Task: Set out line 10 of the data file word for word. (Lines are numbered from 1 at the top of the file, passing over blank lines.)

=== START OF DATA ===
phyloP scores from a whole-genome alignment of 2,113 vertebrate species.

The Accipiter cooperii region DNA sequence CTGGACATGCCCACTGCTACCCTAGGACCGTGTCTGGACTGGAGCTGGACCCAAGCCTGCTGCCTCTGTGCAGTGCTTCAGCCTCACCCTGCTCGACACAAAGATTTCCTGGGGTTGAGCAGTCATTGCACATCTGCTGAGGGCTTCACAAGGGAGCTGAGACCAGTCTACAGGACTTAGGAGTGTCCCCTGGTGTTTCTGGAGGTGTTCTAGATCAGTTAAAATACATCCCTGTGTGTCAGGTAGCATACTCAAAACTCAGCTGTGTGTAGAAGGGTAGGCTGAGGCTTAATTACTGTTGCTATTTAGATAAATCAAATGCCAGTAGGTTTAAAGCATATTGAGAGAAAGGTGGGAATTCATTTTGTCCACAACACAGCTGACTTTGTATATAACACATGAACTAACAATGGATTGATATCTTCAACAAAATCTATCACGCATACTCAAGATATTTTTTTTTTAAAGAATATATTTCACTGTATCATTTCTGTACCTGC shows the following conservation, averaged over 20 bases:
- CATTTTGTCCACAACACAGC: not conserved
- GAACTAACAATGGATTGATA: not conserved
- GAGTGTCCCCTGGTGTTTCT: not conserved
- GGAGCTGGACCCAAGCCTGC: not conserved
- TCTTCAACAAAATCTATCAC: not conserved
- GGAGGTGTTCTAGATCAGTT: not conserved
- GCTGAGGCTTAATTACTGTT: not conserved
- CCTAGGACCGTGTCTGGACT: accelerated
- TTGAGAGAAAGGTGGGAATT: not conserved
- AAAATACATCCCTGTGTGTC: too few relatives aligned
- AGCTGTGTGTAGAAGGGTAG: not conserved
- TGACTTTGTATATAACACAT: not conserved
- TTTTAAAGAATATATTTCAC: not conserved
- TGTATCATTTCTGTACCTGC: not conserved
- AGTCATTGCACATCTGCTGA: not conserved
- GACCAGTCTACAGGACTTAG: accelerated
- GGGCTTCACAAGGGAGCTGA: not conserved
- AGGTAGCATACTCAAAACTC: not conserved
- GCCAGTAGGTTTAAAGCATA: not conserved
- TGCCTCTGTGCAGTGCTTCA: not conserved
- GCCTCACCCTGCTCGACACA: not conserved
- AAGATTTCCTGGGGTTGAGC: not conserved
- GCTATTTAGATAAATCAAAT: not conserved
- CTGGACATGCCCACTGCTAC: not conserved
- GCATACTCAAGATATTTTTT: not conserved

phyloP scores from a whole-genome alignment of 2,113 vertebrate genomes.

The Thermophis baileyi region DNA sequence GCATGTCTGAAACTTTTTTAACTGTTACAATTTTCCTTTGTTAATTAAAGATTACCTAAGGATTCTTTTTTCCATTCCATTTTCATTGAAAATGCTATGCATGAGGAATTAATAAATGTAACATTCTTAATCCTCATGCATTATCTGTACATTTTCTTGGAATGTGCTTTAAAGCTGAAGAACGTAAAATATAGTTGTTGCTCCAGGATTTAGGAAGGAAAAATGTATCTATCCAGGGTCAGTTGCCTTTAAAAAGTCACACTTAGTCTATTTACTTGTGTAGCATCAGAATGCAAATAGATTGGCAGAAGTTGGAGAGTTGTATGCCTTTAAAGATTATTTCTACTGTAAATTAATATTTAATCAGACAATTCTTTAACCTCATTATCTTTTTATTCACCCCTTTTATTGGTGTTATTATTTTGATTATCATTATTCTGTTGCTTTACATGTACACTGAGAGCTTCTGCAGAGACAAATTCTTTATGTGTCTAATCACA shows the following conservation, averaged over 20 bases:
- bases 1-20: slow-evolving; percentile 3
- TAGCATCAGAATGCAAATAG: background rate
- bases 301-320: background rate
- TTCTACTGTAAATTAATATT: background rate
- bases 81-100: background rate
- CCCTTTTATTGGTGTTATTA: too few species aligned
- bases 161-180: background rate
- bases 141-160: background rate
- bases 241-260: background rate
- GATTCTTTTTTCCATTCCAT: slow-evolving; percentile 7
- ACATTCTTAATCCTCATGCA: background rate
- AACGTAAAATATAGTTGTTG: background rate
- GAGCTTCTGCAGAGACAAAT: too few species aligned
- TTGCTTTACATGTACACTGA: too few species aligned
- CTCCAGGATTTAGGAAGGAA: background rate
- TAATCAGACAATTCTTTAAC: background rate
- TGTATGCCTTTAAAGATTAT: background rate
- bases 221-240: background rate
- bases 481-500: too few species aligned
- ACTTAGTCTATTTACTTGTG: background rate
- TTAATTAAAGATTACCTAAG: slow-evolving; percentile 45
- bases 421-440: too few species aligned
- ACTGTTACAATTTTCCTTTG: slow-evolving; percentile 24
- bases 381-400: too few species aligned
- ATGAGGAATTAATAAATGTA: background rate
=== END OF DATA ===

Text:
- CCTAGGACCGTGTCTGGACT: accelerated